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Mlodinow's 'Elastic' and What a Liberal Arts Education Does to Your Brain

A book on the cognitive science behind flexible thinking.

April 22, 2018
 
 

Elastic: Flexible Thinking in a Time of Change by Leonard Mlodinow

Published in March of 2018.

Why is a liberal arts education the best kind of education?

We think we know the answers.  A liberal arts education is a catalyst for curiosity.  In a world where the only constant is change, and today’s graduates are likely to have multiple careers throughout their lives, the best skill that one can acquire in college is the ability to learn how to learn.

In Elastic, the theoretical physicist (and former Star Trek The Next Generation writer) Leonard Mlodinow, explains what a liberal arts education does to our brain.  He grounds the ability to think with agility and flexibility in the neuroscience that explains these behaviors.

Elastic contains its fair share of detailed descriptions of brain structures and advances in cognitive science. What makes the book enjoyable to read is how Mlodinow connects cognitive science to examples of elastic thinking.  Some of my favorite examples of elastic thinking from the book were the description of how jumbo movie theater popcorn was born, how Mary Shelley wrote Frankenstein, to how the U.S. was able to deploy stripped down bombers launched from ships to attack Tokyo soon after Pearl Harbor.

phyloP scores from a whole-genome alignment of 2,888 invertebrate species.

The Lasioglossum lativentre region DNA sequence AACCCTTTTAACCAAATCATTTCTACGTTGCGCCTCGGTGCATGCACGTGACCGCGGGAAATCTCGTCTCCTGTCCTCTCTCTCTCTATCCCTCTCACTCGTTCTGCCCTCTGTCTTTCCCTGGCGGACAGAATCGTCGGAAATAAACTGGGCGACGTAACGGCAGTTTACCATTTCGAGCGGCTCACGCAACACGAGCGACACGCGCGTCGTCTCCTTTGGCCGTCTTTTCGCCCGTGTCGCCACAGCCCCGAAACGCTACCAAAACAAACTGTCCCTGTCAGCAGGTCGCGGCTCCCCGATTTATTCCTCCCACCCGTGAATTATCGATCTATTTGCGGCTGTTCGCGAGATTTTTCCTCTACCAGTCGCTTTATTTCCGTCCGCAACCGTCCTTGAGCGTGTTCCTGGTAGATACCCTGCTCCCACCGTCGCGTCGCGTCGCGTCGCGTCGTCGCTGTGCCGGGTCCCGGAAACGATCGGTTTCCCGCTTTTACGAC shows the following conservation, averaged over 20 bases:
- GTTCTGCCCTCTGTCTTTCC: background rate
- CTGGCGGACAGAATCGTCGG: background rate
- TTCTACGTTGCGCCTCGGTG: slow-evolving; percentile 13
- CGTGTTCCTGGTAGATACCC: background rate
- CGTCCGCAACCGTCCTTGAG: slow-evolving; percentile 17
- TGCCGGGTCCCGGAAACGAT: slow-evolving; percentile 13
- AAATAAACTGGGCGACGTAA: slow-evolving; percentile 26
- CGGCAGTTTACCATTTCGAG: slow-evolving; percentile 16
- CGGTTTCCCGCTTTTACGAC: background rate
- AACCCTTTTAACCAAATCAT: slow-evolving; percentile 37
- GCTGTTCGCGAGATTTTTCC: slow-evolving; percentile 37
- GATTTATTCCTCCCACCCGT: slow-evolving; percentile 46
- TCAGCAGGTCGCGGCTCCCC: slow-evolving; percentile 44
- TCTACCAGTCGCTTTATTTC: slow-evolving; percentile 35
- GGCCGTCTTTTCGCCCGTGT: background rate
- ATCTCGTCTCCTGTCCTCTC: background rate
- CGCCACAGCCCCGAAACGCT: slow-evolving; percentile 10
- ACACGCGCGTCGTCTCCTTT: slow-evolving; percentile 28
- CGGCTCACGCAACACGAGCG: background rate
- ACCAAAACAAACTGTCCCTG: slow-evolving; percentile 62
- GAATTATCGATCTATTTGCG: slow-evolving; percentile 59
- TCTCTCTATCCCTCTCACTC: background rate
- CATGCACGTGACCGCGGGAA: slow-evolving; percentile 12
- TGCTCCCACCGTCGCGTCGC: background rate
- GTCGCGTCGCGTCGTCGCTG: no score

At one point in Elastic, Mlodinow quotes Keynes saying that ,"..the difficulty lies not in the new ideas, but in escaping from the old ones.”  This to Mlodinow is the definition of elastic thinking, the ability to move beyond cognitive scripts and rigid analytical thinking in order to come up with original ideas. This quote from Keynes could also, I think, serve as a good description of the goals of a liberal arts education.

Mlodinow did not set out to write a defense of a liberal arts education.  But in Elastic, he has done just that.

What other good books on cognitive science and societal change would you recommend?

Are we doing enough at our colleges and universities to ground our teaching practices in the learning and brain sciences?

Has someone actually written a full throated defense of the liberal arts from the lens of neuroscience?

What are you reading?

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